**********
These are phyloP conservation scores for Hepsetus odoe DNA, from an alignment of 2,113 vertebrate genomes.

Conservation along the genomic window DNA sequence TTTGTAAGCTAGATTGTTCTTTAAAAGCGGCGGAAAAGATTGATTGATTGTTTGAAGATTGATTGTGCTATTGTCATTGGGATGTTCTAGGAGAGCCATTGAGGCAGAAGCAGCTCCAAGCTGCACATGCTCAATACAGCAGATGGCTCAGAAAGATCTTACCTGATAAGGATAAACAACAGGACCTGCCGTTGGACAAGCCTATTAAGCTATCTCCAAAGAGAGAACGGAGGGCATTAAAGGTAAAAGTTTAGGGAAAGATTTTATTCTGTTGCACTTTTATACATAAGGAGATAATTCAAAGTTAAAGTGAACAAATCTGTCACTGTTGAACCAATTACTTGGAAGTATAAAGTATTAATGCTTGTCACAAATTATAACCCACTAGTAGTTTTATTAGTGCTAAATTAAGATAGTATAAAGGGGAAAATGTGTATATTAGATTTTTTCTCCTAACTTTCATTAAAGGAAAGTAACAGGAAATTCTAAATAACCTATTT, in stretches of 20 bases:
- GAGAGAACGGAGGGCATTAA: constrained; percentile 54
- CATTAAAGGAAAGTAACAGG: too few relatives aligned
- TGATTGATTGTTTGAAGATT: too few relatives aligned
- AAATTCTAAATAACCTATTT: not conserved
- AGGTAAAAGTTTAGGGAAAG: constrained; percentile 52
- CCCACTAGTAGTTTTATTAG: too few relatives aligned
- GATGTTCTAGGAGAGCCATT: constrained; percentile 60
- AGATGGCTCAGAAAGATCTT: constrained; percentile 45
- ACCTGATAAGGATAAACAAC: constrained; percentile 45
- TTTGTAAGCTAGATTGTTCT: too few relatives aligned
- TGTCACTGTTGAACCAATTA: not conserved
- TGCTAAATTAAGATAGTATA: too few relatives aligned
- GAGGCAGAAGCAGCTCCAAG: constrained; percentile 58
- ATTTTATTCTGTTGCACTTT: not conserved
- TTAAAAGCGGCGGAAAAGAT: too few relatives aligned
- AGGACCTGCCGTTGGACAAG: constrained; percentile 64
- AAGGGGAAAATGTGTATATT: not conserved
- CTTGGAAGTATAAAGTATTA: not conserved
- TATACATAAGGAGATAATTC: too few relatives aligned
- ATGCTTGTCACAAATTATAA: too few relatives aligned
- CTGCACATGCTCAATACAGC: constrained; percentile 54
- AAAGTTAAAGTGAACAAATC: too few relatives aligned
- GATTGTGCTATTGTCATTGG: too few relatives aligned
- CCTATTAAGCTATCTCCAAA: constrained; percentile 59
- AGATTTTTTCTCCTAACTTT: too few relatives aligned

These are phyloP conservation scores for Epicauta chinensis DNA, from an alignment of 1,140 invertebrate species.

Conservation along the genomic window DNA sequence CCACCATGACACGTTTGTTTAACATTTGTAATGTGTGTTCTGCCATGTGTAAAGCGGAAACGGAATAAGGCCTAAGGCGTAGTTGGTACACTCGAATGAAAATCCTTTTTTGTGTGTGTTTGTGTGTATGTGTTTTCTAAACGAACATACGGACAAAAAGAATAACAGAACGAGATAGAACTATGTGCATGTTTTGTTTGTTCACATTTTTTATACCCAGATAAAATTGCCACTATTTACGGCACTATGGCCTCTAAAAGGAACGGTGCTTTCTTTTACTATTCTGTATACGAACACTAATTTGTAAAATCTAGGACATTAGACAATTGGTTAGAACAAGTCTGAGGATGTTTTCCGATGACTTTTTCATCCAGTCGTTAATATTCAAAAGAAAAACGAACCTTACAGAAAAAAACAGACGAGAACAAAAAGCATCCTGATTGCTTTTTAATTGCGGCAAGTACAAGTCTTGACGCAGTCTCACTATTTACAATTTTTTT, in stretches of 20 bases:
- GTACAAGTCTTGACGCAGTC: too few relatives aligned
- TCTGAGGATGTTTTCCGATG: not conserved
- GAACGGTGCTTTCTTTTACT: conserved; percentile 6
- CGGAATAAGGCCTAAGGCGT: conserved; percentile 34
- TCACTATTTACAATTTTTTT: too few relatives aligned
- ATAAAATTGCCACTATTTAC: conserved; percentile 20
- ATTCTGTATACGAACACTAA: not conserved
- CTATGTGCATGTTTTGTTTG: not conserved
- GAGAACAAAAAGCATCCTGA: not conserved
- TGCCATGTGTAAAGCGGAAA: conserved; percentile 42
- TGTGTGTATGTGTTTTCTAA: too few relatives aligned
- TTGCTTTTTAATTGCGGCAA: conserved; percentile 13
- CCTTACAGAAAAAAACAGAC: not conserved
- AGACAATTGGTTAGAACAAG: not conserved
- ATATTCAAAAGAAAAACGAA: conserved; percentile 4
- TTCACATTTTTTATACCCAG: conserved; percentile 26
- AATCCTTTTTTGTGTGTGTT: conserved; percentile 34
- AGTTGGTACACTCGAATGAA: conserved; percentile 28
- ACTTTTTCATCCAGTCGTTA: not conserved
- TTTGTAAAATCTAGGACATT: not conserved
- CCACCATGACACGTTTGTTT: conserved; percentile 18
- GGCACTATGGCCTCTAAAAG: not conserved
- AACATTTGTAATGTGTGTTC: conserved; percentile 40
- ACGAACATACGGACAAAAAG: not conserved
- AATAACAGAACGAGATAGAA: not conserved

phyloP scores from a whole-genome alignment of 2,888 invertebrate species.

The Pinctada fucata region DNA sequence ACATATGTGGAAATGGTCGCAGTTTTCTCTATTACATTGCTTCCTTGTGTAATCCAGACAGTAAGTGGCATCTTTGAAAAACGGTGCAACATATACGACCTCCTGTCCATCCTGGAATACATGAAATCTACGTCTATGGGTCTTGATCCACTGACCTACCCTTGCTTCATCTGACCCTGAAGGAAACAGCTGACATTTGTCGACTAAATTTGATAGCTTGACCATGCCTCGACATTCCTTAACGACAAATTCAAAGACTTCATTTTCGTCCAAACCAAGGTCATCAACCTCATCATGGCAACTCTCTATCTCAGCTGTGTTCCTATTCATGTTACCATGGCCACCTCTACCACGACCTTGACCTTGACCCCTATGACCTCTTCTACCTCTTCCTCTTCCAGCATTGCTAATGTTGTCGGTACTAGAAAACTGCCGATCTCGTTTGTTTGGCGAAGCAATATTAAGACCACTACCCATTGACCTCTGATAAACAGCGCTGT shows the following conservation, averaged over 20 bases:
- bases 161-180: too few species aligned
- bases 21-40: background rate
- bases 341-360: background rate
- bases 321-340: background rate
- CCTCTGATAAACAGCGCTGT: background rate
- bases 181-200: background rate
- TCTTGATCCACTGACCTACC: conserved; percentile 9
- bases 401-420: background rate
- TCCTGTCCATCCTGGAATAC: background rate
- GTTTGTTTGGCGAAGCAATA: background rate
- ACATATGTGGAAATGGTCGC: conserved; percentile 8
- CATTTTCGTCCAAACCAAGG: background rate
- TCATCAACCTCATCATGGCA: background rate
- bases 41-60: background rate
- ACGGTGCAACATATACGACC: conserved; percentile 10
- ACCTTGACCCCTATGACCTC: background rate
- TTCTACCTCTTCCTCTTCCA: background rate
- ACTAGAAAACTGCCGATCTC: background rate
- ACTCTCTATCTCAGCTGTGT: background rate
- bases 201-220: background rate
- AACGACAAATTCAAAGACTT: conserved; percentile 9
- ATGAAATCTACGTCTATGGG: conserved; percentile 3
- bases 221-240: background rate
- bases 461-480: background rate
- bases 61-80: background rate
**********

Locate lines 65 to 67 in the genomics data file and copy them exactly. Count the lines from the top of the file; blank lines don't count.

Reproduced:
- TCCTGTCCATCCTGGAATAC: background rate
- GTTTGTTTGGCGAAGCAATA: background rate
- ACATATGTGGAAATGGTCGC: conserved; percentile 8